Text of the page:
An ELSA is a specialist teaching assistant with a wealth of experience of working with children. ELSA's are trained and regularly supervised by the Education Psychologists in your Local Education Authority. An ELSA is a warm and caring person who wants to help your child feel happy in school and reach their potential educationally and emotionally. Their aim is to remove the barriers to learning and to happy children in school and at home.
Within our school we have one member of staff fully trained as an Emotional Literacy Support Assistant. The ELSA can support with:
- Loss and bereavement
- Social skills
- Friendship issues
- Anger management
- Relaxation techniques
Please find above a link to the Library service. They can offer lots of support during the cost of living crisis we find ourselves in. Please take the time to have a look at what they offer.
St Vincent de Paul Society
Within our parish the SVP group can help with financial , emotional and practical support. This is a completely confidential and friendly, non -judgemental service. Please read the letter below and consider contacting them for support. If you would like my support contacting the SVP group please leave me a message with the school office and I will contact you or email me on email@example.com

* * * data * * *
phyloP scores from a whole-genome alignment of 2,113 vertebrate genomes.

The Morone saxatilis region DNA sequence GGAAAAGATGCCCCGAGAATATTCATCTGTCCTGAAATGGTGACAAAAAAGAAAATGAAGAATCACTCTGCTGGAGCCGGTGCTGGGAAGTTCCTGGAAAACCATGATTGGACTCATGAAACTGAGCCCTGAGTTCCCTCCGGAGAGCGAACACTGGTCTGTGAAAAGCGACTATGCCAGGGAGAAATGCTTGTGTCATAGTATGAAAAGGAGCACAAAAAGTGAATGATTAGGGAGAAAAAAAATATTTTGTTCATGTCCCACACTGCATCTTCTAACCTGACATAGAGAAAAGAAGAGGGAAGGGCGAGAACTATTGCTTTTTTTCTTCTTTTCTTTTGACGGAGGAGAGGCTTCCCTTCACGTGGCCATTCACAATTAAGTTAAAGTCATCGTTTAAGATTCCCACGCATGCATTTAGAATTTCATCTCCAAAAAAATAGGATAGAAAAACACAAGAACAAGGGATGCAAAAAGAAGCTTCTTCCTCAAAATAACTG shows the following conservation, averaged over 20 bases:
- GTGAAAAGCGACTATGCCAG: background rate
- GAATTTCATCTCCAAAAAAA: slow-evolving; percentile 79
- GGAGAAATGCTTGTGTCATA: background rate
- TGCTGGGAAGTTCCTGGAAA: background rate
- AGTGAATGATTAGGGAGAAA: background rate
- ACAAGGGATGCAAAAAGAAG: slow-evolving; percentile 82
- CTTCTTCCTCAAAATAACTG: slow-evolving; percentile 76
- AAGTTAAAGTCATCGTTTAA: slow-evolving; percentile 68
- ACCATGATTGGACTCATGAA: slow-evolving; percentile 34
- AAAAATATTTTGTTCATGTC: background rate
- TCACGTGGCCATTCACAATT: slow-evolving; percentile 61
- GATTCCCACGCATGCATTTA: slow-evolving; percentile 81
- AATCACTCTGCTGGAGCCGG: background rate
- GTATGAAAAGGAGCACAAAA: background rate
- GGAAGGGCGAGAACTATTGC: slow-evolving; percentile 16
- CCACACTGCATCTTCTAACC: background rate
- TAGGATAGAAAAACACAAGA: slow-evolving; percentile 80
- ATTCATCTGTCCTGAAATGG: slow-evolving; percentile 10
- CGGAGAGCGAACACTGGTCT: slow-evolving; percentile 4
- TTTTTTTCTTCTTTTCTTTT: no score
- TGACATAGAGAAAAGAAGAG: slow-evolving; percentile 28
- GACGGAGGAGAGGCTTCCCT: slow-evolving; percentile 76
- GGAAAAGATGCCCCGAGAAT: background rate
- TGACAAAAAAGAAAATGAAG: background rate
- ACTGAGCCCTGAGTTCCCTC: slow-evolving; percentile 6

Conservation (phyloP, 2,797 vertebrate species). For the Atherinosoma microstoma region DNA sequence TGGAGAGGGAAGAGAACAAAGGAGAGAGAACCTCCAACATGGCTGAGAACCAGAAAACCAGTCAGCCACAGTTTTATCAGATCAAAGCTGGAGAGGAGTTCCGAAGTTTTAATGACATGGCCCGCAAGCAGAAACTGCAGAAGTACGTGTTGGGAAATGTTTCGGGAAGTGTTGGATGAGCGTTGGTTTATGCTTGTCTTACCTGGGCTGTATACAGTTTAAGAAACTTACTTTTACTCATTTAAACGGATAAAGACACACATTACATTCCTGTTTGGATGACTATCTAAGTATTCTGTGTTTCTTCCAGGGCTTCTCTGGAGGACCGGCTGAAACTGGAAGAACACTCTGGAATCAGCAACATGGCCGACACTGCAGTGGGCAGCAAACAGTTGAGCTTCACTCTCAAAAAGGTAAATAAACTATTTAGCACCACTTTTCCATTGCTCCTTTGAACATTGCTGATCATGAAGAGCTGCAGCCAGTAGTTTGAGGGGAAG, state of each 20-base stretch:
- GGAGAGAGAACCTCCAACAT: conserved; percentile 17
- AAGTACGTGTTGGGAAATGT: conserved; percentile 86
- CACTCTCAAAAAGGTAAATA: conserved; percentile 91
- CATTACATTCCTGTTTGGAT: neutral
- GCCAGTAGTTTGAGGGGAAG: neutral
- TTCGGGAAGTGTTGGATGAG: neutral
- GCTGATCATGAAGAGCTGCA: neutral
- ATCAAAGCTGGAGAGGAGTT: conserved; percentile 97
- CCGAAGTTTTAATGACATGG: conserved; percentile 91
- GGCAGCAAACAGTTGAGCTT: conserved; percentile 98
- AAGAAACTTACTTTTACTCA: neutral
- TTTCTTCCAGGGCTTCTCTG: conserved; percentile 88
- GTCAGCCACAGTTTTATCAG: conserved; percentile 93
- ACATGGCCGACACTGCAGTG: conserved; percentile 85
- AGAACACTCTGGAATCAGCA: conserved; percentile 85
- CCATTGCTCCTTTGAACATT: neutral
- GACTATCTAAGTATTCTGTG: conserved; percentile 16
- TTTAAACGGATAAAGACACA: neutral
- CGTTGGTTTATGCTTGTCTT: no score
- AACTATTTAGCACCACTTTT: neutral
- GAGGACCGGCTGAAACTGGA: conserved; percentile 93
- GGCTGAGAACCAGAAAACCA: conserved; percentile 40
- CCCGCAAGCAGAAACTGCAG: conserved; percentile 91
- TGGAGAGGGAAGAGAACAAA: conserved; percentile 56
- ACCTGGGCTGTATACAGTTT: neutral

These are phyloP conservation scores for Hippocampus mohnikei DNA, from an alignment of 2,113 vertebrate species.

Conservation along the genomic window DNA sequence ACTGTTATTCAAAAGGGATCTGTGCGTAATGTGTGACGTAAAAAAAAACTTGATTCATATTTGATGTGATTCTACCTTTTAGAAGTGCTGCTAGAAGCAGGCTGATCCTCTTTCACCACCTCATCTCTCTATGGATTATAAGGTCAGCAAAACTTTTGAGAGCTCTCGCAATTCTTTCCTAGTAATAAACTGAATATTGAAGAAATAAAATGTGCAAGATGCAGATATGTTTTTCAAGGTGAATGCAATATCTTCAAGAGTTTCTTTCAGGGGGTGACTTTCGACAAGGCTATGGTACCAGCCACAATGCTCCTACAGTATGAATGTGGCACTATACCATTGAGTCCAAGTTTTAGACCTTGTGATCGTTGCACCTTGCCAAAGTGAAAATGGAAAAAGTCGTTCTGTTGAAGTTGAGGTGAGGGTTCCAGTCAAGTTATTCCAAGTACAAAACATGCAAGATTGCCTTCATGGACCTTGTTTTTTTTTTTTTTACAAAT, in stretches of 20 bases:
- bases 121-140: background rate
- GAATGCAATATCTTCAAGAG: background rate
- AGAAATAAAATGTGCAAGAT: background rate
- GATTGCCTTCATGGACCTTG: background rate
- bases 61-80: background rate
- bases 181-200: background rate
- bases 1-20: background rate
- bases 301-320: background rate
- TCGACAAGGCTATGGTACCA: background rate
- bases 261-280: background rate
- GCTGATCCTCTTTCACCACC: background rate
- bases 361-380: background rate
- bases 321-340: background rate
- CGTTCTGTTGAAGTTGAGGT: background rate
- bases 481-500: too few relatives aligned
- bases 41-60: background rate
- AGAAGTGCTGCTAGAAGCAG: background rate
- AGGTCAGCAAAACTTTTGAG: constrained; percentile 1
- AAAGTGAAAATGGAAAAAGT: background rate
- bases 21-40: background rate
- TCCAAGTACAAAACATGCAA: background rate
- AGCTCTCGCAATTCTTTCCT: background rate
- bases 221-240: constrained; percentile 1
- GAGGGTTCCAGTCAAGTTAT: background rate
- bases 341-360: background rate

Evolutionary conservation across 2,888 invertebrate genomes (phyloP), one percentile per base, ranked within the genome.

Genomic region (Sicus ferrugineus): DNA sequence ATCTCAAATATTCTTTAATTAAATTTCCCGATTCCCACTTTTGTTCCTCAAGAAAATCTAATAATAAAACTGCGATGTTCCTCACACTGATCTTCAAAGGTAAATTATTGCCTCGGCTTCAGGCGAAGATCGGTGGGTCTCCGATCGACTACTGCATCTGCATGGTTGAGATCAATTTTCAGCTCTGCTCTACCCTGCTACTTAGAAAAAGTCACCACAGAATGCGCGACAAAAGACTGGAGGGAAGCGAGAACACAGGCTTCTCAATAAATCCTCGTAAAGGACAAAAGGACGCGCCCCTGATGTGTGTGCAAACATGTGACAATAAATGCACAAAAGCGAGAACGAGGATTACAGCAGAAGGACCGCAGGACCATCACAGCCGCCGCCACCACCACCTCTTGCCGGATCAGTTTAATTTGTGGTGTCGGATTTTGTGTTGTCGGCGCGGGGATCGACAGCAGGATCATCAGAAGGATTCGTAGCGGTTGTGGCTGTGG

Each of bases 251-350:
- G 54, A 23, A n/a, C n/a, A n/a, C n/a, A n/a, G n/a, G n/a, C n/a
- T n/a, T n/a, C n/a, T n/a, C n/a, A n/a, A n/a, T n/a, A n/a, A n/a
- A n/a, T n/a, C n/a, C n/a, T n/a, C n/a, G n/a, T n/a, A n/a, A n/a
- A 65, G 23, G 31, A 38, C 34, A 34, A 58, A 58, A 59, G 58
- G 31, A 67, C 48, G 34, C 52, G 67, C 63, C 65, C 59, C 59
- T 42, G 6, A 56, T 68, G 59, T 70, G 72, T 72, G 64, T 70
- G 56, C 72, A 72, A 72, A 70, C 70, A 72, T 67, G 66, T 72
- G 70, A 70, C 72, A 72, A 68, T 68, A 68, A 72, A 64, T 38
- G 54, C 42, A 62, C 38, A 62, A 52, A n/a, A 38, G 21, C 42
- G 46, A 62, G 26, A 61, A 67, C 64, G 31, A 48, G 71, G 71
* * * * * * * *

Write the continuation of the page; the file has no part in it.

St Vincent de Paul Society
(England & Wales)
The SVP in Fareham would like you to know that we are here for you if we can be of any help.
The St Vincent de Paul Society (known as the SVP) is an international Christian voluntary organization tackling poverty and providing practical support to people in need. We offer support to people of all faiths and none.
As well as offering friendship, we can help with supplying food, clothes, furniture and household items or some financial help when needed. Your local Sacred Heart SVP in the parish also visit the elderly in their own homes or Care Homes, help with parish events and raise funds to support local and international self-help projects.
Problems such as unemployment, illness, bereavement or relationship breakdown can affect anyone. At the present time, in-work poverty affects roughly one worker in nine, in due to insecure work, leaving them exposed to massive drops in income. The SVP offers both practical and emotional help.
Loving your children as they grow up is a big commitment in time, energy and money. Along with supporting the most vulnerable people, the Society takes its responsibility for safeguarding our young seriously. The SVP have seven children’s Vinnie Camps around the country, giving supervised activity and fun to youngsters aged between 8 and 14 years. They offer a week of fun, excitement and friendship to boys and girls who may need a break.